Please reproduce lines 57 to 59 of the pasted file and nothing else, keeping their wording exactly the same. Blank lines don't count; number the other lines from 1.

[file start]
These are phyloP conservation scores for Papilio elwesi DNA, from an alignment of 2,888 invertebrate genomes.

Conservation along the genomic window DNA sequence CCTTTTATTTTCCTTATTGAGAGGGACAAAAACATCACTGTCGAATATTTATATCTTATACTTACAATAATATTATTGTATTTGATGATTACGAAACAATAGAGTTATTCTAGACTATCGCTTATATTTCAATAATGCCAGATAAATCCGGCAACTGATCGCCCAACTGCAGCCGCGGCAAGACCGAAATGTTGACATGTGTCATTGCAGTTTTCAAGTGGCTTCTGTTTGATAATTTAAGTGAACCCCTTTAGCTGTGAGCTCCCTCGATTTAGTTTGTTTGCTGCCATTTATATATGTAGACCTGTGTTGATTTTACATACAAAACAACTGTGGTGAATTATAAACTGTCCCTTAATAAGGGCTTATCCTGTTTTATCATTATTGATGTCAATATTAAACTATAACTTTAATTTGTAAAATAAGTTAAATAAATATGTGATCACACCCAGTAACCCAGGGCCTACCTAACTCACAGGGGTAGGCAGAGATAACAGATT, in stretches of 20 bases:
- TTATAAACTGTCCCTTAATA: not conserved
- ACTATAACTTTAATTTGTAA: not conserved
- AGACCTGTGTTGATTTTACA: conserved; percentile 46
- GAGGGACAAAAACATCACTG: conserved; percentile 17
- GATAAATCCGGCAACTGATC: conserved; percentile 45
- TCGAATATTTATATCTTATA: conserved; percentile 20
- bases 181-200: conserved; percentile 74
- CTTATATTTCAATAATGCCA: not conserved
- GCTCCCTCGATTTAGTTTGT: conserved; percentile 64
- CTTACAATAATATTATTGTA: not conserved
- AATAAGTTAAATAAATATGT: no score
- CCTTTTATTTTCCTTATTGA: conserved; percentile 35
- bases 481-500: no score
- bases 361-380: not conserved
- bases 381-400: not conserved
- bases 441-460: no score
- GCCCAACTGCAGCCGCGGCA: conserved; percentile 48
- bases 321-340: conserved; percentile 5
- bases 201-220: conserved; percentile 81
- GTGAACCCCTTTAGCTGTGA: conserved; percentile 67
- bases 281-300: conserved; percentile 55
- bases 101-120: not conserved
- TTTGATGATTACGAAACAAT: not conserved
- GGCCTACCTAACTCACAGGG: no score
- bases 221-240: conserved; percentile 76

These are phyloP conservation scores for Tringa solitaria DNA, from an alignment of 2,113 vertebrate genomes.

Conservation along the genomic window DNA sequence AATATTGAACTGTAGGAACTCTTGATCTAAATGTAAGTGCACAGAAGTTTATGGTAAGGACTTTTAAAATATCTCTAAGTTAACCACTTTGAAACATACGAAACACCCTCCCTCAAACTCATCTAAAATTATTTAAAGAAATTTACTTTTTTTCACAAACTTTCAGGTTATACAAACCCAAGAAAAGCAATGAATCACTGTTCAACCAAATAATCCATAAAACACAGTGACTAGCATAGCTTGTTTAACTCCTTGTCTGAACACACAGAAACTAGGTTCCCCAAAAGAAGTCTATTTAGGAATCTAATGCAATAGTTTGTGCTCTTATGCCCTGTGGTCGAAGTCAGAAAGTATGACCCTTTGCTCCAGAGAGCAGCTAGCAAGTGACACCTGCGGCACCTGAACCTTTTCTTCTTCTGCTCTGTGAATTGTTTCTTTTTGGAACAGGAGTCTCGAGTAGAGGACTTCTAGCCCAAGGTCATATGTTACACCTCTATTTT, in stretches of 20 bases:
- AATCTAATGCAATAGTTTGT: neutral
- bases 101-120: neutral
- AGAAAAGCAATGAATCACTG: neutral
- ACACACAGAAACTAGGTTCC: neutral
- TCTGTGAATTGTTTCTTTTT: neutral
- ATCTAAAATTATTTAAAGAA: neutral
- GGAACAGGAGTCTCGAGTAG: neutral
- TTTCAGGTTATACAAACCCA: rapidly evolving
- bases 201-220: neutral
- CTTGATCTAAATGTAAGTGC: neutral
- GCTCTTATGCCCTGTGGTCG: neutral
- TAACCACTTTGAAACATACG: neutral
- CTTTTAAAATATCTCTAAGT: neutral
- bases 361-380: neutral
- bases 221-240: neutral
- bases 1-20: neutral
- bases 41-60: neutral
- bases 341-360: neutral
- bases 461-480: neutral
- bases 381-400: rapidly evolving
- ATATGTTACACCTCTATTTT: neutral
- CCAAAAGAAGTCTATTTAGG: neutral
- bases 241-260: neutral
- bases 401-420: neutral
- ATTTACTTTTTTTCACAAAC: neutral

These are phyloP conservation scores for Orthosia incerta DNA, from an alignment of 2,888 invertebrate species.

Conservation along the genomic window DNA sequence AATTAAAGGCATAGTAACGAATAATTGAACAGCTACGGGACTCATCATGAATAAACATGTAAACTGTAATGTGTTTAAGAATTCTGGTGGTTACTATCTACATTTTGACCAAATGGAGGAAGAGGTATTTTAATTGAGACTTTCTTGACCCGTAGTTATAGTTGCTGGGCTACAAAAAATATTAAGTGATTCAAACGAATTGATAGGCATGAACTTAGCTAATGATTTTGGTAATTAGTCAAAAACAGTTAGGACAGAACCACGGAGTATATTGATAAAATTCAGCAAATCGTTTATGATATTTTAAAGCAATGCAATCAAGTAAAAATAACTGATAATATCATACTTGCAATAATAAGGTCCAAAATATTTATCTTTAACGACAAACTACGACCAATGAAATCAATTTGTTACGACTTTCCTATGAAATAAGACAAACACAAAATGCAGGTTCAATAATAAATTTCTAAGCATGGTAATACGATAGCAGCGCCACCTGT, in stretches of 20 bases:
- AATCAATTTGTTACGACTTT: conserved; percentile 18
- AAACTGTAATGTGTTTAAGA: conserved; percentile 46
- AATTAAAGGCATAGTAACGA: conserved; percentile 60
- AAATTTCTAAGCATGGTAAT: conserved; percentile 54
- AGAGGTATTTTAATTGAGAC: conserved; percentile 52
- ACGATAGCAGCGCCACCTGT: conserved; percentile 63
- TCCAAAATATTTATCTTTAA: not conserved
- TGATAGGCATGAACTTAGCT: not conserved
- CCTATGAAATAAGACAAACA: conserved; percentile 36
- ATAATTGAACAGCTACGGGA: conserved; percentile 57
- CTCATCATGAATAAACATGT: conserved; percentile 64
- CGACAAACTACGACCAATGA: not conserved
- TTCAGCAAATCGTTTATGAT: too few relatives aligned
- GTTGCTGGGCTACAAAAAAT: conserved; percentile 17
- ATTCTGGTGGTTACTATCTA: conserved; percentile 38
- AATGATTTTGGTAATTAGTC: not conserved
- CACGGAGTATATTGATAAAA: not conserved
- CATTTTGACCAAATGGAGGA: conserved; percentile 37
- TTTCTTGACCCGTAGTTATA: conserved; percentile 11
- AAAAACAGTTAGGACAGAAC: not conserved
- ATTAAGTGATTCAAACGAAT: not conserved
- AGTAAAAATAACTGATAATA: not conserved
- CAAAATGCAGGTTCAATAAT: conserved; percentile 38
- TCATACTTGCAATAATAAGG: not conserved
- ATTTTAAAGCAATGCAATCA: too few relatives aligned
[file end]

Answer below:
- AATCAATTTGTTACGACTTT: conserved; percentile 18
- AAACTGTAATGTGTTTAAGA: conserved; percentile 46
- AATTAAAGGCATAGTAACGA: conserved; percentile 60